Biblical scholars: King David was the original 'Jody'

BOSTON, Mass. — Biblical scholars at the Boston University School of Theology made a momentous announcement earlier today: King David of Bethlehem, the ancestor of Jesus Christ known for slaying the giant Goliath and being a "man after God's own heart", was — in fact — the first "Jody" in documented history.

"They say history rhymes with itself, but even I couldn't have imagined that the 'Jody' tradition could be traced back that far back," said Dr. Nathan Profeta, a professor of divinity and an Air Force Reserve chaplain.

Confirming the suspicions of troops and veterans everywhere who practice an Abrahamic religion, the youngest son of Jesse and monarch of the United Kingdom of Israel and Judah has been demonstrated to be the earliest-known military-spouse seducer, beating the previous Roman-era claimant, Josephus Molaris (Joseph the Grinder), by more than 850 years.

"This is a huge deal for biblical and military historians alike, and the evidence was right there all along," Dr. Profeta wrote in a paper published in the Journal of Tedious and Obnoxious Biblical Studies. "Having both read the Bible and also seen many troops' marriages fall apart during deployments, I can't believe I didn't put two-and-two together sooner, but once I re-read the story of David and Bathsheba, it just clicked!"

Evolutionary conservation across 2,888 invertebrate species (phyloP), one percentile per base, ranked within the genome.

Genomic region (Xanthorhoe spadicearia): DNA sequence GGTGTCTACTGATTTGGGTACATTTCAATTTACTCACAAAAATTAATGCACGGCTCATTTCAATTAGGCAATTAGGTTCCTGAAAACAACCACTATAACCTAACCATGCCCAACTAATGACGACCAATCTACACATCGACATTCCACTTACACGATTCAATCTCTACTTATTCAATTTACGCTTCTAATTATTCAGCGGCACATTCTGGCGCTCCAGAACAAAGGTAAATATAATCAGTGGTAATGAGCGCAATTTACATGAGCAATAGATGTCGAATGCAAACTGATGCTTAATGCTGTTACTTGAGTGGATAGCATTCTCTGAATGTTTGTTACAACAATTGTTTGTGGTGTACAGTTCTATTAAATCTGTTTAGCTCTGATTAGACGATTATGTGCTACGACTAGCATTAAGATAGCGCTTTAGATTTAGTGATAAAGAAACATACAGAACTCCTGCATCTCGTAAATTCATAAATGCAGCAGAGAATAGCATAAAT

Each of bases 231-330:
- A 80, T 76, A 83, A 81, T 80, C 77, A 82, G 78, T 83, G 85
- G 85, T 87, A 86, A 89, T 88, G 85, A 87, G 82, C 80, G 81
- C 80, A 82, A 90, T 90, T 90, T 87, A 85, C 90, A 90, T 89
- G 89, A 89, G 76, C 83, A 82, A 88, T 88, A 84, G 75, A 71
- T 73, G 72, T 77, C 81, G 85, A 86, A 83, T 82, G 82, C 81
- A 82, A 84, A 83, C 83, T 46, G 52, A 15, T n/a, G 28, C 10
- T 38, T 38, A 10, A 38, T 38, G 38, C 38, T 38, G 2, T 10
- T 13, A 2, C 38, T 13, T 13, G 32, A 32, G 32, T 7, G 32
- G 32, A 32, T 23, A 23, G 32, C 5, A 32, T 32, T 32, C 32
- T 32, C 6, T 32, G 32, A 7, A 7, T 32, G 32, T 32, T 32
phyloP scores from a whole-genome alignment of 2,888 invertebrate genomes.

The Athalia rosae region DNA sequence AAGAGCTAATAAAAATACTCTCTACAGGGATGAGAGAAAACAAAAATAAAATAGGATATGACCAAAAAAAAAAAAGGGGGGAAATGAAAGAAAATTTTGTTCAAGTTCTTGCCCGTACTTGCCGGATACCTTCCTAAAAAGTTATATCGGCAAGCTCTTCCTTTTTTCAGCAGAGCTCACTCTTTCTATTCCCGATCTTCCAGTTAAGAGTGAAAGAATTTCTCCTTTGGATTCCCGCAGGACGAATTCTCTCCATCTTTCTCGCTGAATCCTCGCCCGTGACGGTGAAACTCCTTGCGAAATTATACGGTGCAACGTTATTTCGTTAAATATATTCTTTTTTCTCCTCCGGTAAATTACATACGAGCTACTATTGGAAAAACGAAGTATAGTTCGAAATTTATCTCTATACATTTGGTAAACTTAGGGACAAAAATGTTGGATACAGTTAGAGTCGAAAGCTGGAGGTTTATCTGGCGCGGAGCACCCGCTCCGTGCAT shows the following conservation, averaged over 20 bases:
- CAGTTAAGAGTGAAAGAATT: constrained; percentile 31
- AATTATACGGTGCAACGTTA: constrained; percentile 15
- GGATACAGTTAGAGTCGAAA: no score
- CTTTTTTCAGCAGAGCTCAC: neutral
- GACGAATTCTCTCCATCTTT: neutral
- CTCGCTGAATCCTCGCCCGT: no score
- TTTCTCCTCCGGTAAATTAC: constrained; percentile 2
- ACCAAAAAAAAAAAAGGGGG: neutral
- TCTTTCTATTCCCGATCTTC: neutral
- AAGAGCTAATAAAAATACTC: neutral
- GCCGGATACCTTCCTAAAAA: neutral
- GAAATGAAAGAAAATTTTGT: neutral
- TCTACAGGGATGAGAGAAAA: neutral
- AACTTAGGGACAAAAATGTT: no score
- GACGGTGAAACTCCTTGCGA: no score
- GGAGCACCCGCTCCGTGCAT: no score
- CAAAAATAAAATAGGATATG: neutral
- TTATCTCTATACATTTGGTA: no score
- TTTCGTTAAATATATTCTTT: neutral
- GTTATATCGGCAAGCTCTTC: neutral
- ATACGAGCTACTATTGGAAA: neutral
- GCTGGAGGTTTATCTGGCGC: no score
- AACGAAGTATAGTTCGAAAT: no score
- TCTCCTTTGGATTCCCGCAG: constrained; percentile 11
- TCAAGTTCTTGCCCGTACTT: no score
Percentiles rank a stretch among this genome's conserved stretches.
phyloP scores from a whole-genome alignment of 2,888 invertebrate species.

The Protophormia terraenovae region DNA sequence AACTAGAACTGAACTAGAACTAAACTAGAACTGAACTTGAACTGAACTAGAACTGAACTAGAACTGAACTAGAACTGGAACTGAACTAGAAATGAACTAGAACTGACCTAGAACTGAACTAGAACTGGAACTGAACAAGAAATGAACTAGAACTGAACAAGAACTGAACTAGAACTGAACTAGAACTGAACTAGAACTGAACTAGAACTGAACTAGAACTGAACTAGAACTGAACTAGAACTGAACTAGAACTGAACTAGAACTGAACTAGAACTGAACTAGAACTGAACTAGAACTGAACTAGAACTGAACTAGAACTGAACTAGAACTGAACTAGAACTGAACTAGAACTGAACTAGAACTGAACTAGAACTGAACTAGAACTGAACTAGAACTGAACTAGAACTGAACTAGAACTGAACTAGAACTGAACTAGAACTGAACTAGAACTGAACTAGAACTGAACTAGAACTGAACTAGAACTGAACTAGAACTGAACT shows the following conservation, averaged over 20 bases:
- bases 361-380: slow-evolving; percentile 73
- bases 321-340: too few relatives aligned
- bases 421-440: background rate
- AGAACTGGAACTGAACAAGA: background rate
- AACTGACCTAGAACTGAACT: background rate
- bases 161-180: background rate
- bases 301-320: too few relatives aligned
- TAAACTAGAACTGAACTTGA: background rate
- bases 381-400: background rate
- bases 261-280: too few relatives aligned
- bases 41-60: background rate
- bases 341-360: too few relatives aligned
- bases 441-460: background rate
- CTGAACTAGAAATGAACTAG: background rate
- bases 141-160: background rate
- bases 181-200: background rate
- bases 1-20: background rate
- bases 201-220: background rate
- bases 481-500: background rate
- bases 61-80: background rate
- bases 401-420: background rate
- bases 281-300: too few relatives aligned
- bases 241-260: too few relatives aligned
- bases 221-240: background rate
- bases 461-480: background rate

According to 2nd Samuel chapter 11, King David was on his palace rooftop in Jerusalem when he saw a beautiful woman, Bathsheba, bathing within eye-shot. When he found out she was married to one of his finest soldiers, Uriah the Hittite, he brought her to the palace and slept with her anyway, accidentally impregnating her.

To cover up his adultery, David needed to marry Bathsheba quickly, but he needed Uriah out of the way. He soon thereafter ordered his general, Joab, to send Uriah into the frontline of a battle against the Ammonites and then withdraw the rest of the army; unsurprisingly, Uriah was killed in action. David then married Bathsheba, but their child died in infancy as punishment from God.

"Whether it's something like junior soldiers painting phallic graffiti on the walls of public latrines or commanders getting to 'know' their deployed troops' wives—you know, biblically," he wrote. "You could say some aspects of military life just never change. This revelation about a famous Old Testament figure just goes to show that our troops may yet find nuggets of wisdom if they decide to actually read their Bibles outside of Sunday chapel."

At press time, the research team at BU announced that despite reports, King David does not also qualify as the original "blue-falcon."

"That distinction should go to Achan from the Book of Joshua," Profeta said.